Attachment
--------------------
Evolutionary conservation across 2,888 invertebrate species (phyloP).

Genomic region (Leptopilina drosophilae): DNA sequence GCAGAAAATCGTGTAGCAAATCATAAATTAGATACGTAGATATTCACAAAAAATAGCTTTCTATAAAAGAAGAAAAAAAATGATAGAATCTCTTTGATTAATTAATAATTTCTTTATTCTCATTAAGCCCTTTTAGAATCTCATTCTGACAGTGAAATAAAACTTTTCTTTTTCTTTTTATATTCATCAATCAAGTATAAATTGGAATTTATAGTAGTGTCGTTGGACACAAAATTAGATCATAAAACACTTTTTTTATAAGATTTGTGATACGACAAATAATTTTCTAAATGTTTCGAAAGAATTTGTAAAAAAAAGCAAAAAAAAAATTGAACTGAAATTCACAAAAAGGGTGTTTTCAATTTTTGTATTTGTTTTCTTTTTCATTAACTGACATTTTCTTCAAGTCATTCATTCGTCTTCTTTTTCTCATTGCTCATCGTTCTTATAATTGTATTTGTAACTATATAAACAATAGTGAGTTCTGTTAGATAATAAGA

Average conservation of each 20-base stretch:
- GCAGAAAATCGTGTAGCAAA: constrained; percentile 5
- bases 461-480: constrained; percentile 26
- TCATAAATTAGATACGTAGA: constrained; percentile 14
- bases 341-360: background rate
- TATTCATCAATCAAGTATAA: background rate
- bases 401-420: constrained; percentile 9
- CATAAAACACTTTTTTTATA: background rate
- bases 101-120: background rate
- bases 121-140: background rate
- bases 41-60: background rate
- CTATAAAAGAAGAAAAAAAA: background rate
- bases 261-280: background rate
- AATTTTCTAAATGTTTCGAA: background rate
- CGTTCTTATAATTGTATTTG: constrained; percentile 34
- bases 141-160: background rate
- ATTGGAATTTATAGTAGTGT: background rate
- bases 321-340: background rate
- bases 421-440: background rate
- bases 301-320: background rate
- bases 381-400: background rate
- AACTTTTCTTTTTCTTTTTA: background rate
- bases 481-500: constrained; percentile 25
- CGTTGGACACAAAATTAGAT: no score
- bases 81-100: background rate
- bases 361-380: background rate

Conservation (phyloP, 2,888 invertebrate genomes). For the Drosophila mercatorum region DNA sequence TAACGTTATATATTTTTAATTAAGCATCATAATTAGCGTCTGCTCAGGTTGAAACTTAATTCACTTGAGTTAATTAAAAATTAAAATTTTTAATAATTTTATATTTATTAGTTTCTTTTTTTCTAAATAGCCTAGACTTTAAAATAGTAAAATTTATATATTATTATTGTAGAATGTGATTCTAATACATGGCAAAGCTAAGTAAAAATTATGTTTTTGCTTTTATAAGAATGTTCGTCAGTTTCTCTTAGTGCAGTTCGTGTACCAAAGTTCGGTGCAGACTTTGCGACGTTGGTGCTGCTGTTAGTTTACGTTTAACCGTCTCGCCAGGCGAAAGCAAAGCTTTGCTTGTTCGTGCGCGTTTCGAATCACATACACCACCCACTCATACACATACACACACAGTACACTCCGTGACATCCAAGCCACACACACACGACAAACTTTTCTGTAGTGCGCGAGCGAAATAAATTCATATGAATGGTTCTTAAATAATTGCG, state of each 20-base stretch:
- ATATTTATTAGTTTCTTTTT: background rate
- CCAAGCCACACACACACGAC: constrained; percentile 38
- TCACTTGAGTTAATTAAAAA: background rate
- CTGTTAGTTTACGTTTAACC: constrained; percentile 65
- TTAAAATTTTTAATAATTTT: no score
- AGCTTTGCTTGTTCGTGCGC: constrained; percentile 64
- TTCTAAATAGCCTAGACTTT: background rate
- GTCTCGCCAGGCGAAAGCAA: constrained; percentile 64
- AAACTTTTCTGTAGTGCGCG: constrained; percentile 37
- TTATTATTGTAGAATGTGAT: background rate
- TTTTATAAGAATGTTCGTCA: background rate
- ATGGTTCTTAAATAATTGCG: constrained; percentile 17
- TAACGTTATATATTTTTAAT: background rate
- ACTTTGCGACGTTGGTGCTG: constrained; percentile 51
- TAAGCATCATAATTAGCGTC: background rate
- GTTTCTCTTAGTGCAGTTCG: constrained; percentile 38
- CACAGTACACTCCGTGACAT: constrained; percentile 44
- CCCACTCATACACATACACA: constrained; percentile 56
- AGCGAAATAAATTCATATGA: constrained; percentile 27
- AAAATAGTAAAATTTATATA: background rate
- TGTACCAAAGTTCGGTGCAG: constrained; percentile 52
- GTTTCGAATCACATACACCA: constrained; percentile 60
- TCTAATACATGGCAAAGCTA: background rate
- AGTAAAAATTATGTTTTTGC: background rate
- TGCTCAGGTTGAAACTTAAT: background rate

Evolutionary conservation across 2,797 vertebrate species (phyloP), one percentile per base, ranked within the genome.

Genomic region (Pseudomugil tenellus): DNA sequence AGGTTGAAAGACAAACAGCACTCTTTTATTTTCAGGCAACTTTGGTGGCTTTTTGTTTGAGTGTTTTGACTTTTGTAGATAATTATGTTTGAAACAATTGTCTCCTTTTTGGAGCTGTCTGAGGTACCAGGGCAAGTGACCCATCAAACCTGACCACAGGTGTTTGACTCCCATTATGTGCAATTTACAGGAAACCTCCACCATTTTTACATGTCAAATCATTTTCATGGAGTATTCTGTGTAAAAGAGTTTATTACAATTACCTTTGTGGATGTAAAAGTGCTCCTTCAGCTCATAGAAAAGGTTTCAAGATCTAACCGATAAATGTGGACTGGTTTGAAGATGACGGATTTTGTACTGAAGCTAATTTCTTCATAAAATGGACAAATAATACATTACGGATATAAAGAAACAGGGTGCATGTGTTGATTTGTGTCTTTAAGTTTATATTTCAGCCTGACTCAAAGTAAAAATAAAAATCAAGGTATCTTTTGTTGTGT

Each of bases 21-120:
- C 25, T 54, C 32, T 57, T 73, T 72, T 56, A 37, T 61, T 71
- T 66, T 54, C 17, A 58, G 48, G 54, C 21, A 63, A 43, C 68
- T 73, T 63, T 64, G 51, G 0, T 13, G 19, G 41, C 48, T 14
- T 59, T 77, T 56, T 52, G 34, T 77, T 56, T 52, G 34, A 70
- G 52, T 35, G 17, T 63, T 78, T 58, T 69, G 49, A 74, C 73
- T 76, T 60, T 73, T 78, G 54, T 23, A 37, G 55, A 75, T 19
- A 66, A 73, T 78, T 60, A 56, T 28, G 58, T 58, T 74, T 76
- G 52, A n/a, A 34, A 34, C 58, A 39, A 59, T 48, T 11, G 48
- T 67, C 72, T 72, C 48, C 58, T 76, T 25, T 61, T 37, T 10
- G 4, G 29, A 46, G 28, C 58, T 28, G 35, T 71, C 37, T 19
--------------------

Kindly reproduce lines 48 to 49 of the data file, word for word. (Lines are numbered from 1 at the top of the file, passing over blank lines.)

- AGCGAAATAAATTCATATGA: constrained; percentile 27
- AAAATAGTAAAATTTATATA: background rate